I joined our parish’s RCIA team this year and will be delivering my first topic - The Church - in a couple of weeks. I had already signed up to teach about the liturgical year a bit later on, and have that lesson all set and ready to go.
One of the books I used for background material is With Christ Through The Year: The Liturgical Year in Words and Symbols by Fr. Bernard Strasser, OSB. This little book is out of print, as far as I can tell, but I managed to get a used copy from Amazon awhile back. It looks to have once lived in a Jesuit college library.
It’s a wonderful old little book, and I’ve found myself going back to it every so often as the year passes. Here’s a bit from the general introduction:
But the Church year is not primarily a commemoration of the history of our redemption, a recalling of the past. Nor is it a mere anticipation of the joys of our future life in eternity. Rather, the liturgical year is the opportune present. It is the day on which, as our Lord says, we are to work out our salvation (John 9:4), the grace-laden present which alone to belongs to us since the past is irrevocably gone and the future quite uncertain.
The sanctification of time is something really want to highlight during the lesson. There is nothing ordinary about Ordinary Time at all, really. The days proceed to and from Sunday. The year proceeds to and from Easter. Writ large, the calendar recapitulates the history of salvation and our patient wait for the Lord to return in glory. Examined closely, and you’ll find the days (and even hours) tied one to another, pointing and re-pointing to Christ through the Scriptures and feasts. God created the world to show forth and communicate his glory. That his creatures should share in his truth, goodness and beauty - this is the glory for which God created them CCC, 319. The cosmos exists in time; so time should also show forth the glory of the Creator.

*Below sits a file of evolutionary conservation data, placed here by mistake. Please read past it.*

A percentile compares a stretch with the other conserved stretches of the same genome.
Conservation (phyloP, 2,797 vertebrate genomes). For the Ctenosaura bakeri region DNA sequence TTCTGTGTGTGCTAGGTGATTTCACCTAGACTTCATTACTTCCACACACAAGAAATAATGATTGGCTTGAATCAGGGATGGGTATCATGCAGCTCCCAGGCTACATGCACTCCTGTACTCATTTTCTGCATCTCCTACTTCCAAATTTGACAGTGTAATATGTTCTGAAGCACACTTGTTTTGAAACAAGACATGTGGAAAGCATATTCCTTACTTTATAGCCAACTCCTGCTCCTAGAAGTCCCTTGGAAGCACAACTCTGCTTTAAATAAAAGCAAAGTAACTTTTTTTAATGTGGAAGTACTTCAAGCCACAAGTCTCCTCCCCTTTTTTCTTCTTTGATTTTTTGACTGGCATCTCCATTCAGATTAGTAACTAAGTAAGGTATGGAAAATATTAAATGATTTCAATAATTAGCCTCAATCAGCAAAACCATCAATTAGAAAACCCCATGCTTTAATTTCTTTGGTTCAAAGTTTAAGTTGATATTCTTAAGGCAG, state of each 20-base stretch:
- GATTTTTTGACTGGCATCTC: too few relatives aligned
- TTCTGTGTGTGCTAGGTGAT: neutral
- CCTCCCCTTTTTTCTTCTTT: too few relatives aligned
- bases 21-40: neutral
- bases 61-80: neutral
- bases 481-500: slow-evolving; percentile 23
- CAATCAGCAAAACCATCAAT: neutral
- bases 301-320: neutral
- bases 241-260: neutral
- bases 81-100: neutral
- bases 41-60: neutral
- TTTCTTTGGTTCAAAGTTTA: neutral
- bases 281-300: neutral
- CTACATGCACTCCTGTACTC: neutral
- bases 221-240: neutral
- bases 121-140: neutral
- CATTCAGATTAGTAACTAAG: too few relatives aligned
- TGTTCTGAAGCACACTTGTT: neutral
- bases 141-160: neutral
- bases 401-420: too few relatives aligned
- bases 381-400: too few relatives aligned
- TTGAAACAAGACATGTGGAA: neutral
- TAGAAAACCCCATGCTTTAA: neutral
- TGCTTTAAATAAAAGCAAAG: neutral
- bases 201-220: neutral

Faithful co-operation with the mind and spirit of the liturgical year will acquaint us more familiarly, too, with the life, works, suffering, and death of Christ, and this help us to center our life more completely in His and so live in closer conformity with His divine ideals. Our Christ-life, ever growing more perfect under the beneficent influence of each liturgical year, will help us to achieve even within ourselves the primary purpose of the Church, that is, the glory of God and the sanctification of souls.